Appeal from the Order of the Court of Common Pleas of Philadelphia County in the case of Nicola Santini v. Civil Service Commission of the City of Philadelphia, No. 2538 October Term, 1973.
Nino V. Tinari, for appellant.
Sheldon L. Albert, City Solicitor, James M. Penny, Jr., Deputy City Solicitor, and Gregory Sciolla, Assistant City Solicitor, for appellee.
Judges Mencer, Rogers and Palladino, sitting as a panel of three. Opinion by Judge Mencer. Judge Wilkinson, Jr. did not participate in the decision in this case.
[ 60 Pa. Commw. Page 613]
Nicola Santini (claimant) suffered a groin injury on December 11, 1970 in the course of his employment as a structural iron worker for the Department of Streets of the City of Philadelphia (Department). He underwent a hernia operation at the Philadelphia General Hospital Compensation Clinic and was placed on "no duty" status until March 1, 1971. On April 22,
[ 60 Pa. Commw. Page 6141971]
, the claimant returned to the clinic complaining of pain in his groin and lower back. A medical examination of the claimant conducted on that date revealed no physical manifestations of injury. Approximately one year later, on March 8, 1972, the claimant again complained of groin and back pain and was replaced on "no duty" status. On August 30, 1972, the Chief of the Municipal Medical Dispensary determined that he was permanently and partially disabled due to degenerative disc disease of the lower lumbar area.*fn1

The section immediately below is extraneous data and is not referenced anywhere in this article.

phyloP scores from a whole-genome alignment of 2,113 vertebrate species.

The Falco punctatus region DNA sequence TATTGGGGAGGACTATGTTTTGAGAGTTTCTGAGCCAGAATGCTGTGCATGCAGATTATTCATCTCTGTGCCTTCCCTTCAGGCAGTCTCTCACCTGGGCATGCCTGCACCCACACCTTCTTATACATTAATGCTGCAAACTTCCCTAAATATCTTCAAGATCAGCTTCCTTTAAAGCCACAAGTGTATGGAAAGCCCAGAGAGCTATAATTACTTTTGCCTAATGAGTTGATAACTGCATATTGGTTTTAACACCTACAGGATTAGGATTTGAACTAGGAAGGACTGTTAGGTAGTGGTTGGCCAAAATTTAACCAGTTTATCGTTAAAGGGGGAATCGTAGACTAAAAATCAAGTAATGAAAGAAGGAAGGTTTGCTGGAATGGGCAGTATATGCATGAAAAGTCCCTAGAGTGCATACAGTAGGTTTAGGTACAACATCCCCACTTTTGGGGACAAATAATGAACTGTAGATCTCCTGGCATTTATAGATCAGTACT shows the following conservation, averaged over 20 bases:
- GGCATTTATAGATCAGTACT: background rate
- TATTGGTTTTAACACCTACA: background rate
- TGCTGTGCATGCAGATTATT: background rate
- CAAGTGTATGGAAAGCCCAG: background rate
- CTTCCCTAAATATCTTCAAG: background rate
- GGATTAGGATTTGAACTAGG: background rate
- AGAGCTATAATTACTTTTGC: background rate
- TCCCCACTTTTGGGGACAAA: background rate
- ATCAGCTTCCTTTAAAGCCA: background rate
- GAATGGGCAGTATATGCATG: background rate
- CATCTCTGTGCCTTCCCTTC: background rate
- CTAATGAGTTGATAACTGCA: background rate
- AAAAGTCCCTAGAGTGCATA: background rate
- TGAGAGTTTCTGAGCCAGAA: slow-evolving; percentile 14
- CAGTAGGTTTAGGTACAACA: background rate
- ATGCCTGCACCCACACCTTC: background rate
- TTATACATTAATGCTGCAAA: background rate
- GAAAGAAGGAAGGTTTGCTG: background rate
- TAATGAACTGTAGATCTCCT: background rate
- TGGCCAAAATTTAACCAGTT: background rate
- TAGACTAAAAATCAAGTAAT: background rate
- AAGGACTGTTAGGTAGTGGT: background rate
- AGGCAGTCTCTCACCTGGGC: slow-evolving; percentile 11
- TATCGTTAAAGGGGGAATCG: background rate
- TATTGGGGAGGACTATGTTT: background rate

Thereafter, the claimant applied for retirement benefits under civil service regulation 32 promulgated by the Philadelphia Civil Service Commission (Commission). On March 8, 1972, the Department determined that his back condition was not service related, and it denied him benefits. The claimant appealed that ruling to the Commission. It denied his appeal on September 12, 1973 and stated that there was not sufficient medical evidence to link his back ailment to a job-related injury or the hernia operation. The claimant next appealed the Commission's determination to the Court of Common Pleas of Philadelphia County, which denied his appeal on April 1, 1977. This appeal followed.
In seeking to establish eligibility for benefits under regulation 32, the burden is upon the claimant to prove that he has suffered a service-connected accident or
[ 60 Pa. Commw. Page 615]
occupational disease which caused the alleged disability.*fn2 City of Philadelphia v. Hays, 13 Pa. Commonwealth Ct. 621, 320 A.2d 406 (1974). "There shall be no presumption that any disability is service-connected. . . ." Regulation 32.0325. Proof of a causal connection does not always require medical testimony; however, where there is no obvious causal relationship between an employee's injury and an alleged accident, unequivocal medical testimony is required to establish the causal connection. City of Philadelphia v. Murphy, 13 Pa. Commonwealth Ct. 630, 320 A.2d 411 (1974). Because the claimant did not prevail below, our review is limited to a determination of whether the Commission's findings are consistent with the conclusions of law and each other and may be sustained without a capricious disregard of the evidence. Smith v. Civil Service Commission of the City of Philadelphia, 53 Pa. Commonwealth Ct. 164, 417 A.2d 810 (1980).
The record establishes that the Commission did not capriciously disregard competent evidence in finding that the claimant failed to establish a causal connection between his back condition and a job-related accident. The claimant's evidence on causation consisted of his own testimony that his back injury was caused by a change in his method of lifting heavy objects following surgery to repair his hernia. He could point to no specific event from which his ...